Dairine88's Blog

Online Fanzines and the future of Online Music Blogging | August 17, 2009

Blogs are one of the cheapest, easiest and fastest ways to get your music into the mainstream media.

Australian Journalist Andrew Muller is a London based – foreign correspondent that had made a name for himself as a self named hack and rock critic.

He speaks regularly about online fanzines, and how peoples dedication to writing about music has changed the future of rock n roll journalism.

He is quoted in another blog by Danielle Cahill, on a CNN website saying that “Music blogs and album reviews are the way of the future as they offer fans the kind of irreverence and gonzo sensibility which mainstream music journalism used to be about”.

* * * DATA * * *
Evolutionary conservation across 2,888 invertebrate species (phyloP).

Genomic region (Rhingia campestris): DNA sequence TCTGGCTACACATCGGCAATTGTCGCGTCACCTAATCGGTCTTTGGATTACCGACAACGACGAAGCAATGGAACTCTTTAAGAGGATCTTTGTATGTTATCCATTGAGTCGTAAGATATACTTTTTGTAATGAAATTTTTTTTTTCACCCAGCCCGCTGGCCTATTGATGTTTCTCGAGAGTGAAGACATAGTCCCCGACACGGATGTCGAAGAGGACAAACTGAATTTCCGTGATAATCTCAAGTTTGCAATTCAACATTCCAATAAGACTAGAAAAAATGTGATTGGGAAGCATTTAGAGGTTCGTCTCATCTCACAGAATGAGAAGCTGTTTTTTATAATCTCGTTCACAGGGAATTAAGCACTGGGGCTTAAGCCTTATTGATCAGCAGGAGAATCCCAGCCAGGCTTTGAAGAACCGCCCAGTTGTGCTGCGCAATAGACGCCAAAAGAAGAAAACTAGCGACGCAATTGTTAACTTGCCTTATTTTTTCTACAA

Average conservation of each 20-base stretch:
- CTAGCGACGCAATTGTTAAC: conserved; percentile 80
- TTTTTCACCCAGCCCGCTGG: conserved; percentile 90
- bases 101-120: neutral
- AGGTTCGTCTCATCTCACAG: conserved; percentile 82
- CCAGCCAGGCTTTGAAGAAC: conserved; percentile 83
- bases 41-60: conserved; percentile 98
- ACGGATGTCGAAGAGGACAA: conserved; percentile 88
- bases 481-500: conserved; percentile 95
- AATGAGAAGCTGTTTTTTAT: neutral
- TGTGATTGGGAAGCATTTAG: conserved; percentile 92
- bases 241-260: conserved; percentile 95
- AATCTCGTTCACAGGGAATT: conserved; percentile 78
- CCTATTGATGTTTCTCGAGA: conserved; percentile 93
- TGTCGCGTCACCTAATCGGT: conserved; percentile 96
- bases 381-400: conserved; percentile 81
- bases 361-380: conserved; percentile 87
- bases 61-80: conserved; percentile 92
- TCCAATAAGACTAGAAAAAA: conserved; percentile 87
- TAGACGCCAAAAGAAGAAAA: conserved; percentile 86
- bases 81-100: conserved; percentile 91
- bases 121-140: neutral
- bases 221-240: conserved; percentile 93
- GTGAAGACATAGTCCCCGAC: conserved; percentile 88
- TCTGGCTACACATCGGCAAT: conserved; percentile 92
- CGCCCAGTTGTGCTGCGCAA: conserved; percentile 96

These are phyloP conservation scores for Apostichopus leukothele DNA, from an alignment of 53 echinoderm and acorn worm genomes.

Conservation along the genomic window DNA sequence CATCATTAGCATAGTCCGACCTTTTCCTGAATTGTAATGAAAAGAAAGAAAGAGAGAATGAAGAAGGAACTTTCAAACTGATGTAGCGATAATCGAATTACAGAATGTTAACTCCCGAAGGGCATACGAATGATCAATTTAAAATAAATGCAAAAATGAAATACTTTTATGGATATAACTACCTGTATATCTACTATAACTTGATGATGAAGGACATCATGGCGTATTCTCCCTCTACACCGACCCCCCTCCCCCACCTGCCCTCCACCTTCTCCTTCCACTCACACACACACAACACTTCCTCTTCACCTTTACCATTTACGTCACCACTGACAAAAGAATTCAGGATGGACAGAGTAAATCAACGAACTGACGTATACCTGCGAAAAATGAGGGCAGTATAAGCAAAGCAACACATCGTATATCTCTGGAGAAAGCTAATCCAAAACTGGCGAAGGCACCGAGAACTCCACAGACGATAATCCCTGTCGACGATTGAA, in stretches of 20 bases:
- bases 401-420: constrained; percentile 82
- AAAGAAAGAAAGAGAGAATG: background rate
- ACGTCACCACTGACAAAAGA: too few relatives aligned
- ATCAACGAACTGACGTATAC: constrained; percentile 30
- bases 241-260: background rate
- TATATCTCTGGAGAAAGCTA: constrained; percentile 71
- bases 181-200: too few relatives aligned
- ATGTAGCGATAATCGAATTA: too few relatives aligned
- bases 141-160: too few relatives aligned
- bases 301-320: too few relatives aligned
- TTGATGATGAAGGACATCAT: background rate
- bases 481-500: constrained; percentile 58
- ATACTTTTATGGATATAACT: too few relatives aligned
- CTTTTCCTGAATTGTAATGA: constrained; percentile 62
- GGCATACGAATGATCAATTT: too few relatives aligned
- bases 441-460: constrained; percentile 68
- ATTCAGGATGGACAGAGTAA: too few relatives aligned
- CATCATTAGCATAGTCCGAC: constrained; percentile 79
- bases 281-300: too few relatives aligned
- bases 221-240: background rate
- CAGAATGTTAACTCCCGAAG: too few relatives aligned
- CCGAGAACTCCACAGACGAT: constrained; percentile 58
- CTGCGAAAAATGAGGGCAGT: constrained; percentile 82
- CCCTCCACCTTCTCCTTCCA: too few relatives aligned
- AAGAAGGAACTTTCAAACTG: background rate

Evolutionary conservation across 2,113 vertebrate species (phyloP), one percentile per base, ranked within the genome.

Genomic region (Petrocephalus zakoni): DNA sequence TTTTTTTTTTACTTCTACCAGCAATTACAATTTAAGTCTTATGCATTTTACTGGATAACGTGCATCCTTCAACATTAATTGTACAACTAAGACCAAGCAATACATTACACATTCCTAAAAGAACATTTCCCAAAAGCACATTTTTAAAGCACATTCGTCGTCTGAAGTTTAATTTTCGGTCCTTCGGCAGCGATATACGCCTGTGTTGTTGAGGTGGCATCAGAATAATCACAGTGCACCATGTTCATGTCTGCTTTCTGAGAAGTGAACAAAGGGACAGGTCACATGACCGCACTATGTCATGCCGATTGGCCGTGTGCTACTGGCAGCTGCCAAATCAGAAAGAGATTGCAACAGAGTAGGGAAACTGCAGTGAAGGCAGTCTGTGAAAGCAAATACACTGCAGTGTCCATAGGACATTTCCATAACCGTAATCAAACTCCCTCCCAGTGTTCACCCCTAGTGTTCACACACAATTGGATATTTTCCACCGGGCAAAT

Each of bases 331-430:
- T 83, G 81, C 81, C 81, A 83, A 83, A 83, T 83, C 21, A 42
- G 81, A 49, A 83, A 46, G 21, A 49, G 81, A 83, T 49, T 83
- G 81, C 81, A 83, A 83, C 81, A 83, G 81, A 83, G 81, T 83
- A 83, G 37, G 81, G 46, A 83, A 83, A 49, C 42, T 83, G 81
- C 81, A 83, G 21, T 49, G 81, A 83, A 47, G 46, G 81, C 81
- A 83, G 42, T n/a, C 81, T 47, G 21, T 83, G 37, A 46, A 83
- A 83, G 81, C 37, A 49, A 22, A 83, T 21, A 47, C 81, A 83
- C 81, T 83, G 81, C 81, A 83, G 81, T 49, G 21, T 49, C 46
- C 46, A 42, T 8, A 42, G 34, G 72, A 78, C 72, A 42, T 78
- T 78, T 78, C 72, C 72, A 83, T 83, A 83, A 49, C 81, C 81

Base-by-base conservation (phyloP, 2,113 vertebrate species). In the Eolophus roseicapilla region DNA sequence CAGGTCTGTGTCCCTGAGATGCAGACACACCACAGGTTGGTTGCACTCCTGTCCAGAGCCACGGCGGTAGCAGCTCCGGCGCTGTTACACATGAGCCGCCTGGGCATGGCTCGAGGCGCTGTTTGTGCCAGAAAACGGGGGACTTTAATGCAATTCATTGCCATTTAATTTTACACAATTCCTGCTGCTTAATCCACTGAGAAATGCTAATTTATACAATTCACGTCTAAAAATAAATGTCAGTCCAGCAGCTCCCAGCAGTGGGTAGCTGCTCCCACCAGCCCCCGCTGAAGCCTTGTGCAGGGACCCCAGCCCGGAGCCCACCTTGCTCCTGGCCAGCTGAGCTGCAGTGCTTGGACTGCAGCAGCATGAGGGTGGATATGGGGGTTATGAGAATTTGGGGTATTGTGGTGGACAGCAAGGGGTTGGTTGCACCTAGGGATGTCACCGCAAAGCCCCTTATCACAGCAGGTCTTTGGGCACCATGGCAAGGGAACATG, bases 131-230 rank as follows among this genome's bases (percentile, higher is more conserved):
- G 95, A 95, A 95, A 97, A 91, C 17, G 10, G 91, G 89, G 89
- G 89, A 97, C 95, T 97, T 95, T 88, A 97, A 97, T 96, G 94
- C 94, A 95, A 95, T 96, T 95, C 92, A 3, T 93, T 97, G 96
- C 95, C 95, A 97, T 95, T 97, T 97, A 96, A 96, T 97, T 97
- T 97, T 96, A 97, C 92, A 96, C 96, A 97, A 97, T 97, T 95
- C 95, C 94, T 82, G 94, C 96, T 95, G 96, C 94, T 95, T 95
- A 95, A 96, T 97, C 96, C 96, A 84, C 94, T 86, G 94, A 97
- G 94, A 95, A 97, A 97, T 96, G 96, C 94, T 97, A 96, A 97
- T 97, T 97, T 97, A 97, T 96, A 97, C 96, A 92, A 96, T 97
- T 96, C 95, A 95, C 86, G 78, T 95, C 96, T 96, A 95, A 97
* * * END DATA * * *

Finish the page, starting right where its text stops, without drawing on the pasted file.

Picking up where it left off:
“The best music blogs offer the best of what people used to love about the music press, that tradition of irreverence and iconoclasm,” Mr Mueller said. “It’s the exact reason why people gravitate towards what is online.”

“It’s increasingly easy for people to make music and distribute, and for others to comment about it on the internet.”

This topic lead me to research internet based fanzines. I found a website called Leeds Music Scene:  The Cities Music Resource, which had a detailed and comprehensive list of music fanzines, online or not.

Researching this topic has given me an interesting topic for an essay. How online blogging has contributed to loss of the printed music magazine. Music commentary is so wide spread now, everyone has an opinion.  Not that this is not a good thing, but has the quality of music commentary decreased. Blogging standards by in large, lack the intrinsic and personality filled language of distinctive music magazines. What effect has this convergence into the cyber world had on the quality of writing, or more importantly (for me) the job of a music journalist?

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